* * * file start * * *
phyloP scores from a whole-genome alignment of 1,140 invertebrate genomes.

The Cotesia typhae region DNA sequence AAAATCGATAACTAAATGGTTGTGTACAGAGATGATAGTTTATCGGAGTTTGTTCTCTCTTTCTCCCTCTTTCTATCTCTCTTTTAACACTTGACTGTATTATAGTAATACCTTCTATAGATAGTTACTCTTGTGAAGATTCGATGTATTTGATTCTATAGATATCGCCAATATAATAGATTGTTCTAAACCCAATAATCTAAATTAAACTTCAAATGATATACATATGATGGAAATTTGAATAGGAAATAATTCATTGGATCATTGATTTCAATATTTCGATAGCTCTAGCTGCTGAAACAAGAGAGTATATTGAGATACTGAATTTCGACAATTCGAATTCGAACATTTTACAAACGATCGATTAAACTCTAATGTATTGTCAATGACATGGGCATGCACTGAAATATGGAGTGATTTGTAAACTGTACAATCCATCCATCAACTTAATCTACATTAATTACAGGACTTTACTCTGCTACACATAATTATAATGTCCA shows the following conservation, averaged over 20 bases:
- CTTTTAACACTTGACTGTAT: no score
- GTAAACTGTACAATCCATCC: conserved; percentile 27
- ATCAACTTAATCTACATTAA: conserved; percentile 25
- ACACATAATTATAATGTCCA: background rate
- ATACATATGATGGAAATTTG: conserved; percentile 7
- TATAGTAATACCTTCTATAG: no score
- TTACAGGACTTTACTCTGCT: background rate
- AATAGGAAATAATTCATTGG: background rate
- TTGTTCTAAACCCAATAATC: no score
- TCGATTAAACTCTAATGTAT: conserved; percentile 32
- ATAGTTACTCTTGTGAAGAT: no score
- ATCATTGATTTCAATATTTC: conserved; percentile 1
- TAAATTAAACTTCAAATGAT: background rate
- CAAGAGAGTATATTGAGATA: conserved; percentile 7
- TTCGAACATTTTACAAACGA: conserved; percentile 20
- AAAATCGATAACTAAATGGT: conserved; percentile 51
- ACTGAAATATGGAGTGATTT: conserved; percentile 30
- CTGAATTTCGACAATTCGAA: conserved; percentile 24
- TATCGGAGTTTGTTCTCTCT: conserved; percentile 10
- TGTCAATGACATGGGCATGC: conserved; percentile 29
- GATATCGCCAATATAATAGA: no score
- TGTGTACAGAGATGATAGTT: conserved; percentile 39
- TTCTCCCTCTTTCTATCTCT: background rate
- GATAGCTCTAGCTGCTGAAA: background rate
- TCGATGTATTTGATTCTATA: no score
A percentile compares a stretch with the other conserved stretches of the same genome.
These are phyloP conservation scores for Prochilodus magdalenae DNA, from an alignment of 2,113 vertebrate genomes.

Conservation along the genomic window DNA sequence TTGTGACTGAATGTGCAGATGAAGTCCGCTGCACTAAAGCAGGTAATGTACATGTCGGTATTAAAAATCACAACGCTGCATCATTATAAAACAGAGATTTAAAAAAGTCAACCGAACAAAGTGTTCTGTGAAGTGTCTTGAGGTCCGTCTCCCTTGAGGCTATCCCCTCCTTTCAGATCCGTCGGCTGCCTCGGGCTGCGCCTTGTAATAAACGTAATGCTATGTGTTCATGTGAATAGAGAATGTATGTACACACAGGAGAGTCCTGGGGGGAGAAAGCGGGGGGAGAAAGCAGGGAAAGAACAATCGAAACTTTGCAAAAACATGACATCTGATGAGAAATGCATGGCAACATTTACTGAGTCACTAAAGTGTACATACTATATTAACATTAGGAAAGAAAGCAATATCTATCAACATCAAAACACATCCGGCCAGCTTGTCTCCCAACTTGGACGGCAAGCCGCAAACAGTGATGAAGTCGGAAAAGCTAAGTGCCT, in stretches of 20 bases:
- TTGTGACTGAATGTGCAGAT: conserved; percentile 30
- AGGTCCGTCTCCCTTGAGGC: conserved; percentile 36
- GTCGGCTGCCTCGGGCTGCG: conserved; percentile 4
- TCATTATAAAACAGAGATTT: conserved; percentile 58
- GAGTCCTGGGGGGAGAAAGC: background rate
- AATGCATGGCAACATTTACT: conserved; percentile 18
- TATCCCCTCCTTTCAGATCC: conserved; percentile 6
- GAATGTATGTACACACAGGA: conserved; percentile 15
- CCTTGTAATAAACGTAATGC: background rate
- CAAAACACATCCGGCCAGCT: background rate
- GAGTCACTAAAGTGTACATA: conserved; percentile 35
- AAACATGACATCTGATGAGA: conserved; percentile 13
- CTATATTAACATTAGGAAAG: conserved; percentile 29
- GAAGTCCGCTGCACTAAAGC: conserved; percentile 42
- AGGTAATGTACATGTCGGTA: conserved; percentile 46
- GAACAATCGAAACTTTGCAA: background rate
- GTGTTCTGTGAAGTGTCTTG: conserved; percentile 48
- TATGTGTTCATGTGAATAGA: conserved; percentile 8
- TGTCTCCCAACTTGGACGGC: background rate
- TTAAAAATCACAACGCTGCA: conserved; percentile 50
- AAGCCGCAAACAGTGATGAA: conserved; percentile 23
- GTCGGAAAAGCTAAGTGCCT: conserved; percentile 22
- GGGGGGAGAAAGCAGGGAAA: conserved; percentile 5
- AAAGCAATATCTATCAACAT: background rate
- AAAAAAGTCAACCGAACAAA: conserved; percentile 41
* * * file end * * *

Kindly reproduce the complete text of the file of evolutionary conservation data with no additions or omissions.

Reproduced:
phyloP scores from a whole-genome alignment of 1,140 invertebrate genomes.

The Cotesia typhae region DNA sequence AAAATCGATAACTAAATGGTTGTGTACAGAGATGATAGTTTATCGGAGTTTGTTCTCTCTTTCTCCCTCTTTCTATCTCTCTTTTAACACTTGACTGTATTATAGTAATACCTTCTATAGATAGTTACTCTTGTGAAGATTCGATGTATTTGATTCTATAGATATCGCCAATATAATAGATTGTTCTAAACCCAATAATCTAAATTAAACTTCAAATGATATACATATGATGGAAATTTGAATAGGAAATAATTCATTGGATCATTGATTTCAATATTTCGATAGCTCTAGCTGCTGAAACAAGAGAGTATATTGAGATACTGAATTTCGACAATTCGAATTCGAACATTTTACAAACGATCGATTAAACTCTAATGTATTGTCAATGACATGGGCATGCACTGAAATATGGAGTGATTTGTAAACTGTACAATCCATCCATCAACTTAATCTACATTAATTACAGGACTTTACTCTGCTACACATAATTATAATGTCCA shows the following conservation, averaged over 20 bases:
- CTTTTAACACTTGACTGTAT: no score
- GTAAACTGTACAATCCATCC: conserved; percentile 27
- ATCAACTTAATCTACATTAA: conserved; percentile 25
- ACACATAATTATAATGTCCA: background rate
- ATACATATGATGGAAATTTG: conserved; percentile 7
- TATAGTAATACCTTCTATAG: no score
- TTACAGGACTTTACTCTGCT: background rate
- AATAGGAAATAATTCATTGG: background rate
- TTGTTCTAAACCCAATAATC: no score
- TCGATTAAACTCTAATGTAT: conserved; percentile 32
- ATAGTTACTCTTGTGAAGAT: no score
- ATCATTGATTTCAATATTTC: conserved; percentile 1
- TAAATTAAACTTCAAATGAT: background rate
- CAAGAGAGTATATTGAGATA: conserved; percentile 7
- TTCGAACATTTTACAAACGA: conserved; percentile 20
- AAAATCGATAACTAAATGGT: conserved; percentile 51
- ACTGAAATATGGAGTGATTT: conserved; percentile 30
- CTGAATTTCGACAATTCGAA: conserved; percentile 24
- TATCGGAGTTTGTTCTCTCT: conserved; percentile 10
- TGTCAATGACATGGGCATGC: conserved; percentile 29
- GATATCGCCAATATAATAGA: no score
- TGTGTACAGAGATGATAGTT: conserved; percentile 39
- TTCTCCCTCTTTCTATCTCT: background rate
- GATAGCTCTAGCTGCTGAAA: background rate
- TCGATGTATTTGATTCTATA: no score
A percentile compares a stretch with the other conserved stretches of the same genome.
These are phyloP conservation scores for Prochilodus magdalenae DNA, from an alignment of 2,113 vertebrate genomes.

Conservation along the genomic window DNA sequence TTGTGACTGAATGTGCAGATGAAGTCCGCTGCACTAAAGCAGGTAATGTACATGTCGGTATTAAAAATCACAACGCTGCATCATTATAAAACAGAGATTTAAAAAAGTCAACCGAACAAAGTGTTCTGTGAAGTGTCTTGAGGTCCGTCTCCCTTGAGGCTATCCCCTCCTTTCAGATCCGTCGGCTGCCTCGGGCTGCGCCTTGTAATAAACGTAATGCTATGTGTTCATGTGAATAGAGAATGTATGTACACACAGGAGAGTCCTGGGGGGAGAAAGCGGGGGGAGAAAGCAGGGAAAGAACAATCGAAACTTTGCAAAAACATGACATCTGATGAGAAATGCATGGCAACATTTACTGAGTCACTAAAGTGTACATACTATATTAACATTAGGAAAGAAAGCAATATCTATCAACATCAAAACACATCCGGCCAGCTTGTCTCCCAACTTGGACGGCAAGCCGCAAACAGTGATGAAGTCGGAAAAGCTAAGTGCCT, in stretches of 20 bases:
- TTGTGACTGAATGTGCAGAT: conserved; percentile 30
- AGGTCCGTCTCCCTTGAGGC: conserved; percentile 36
- GTCGGCTGCCTCGGGCTGCG: conserved; percentile 4
- TCATTATAAAACAGAGATTT: conserved; percentile 58
- GAGTCCTGGGGGGAGAAAGC: background rate
- AATGCATGGCAACATTTACT: conserved; percentile 18
- TATCCCCTCCTTTCAGATCC: conserved; percentile 6
- GAATGTATGTACACACAGGA: conserved; percentile 15
- CCTTGTAATAAACGTAATGC: background rate
- CAAAACACATCCGGCCAGCT: background rate
- GAGTCACTAAAGTGTACATA: conserved; percentile 35
- AAACATGACATCTGATGAGA: conserved; percentile 13
- CTATATTAACATTAGGAAAG: conserved; percentile 29
- GAAGTCCGCTGCACTAAAGC: conserved; percentile 42
- AGGTAATGTACATGTCGGTA: conserved; percentile 46
- GAACAATCGAAACTTTGCAA: background rate
- GTGTTCTGTGAAGTGTCTTG: conserved; percentile 48
- TATGTGTTCATGTGAATAGA: conserved; percentile 8
- TGTCTCCCAACTTGGACGGC: background rate
- TTAAAAATCACAACGCTGCA: conserved; percentile 50
- AAGCCGCAAACAGTGATGAA: conserved; percentile 23
- GTCGGAAAAGCTAAGTGCCT: conserved; percentile 22
- GGGGGGAGAAAGCAGGGAAA: conserved; percentile 5
- AAAGCAATATCTATCAACAT: background rate
- AAAAAAGTCAACCGAACAAA: conserved; percentile 41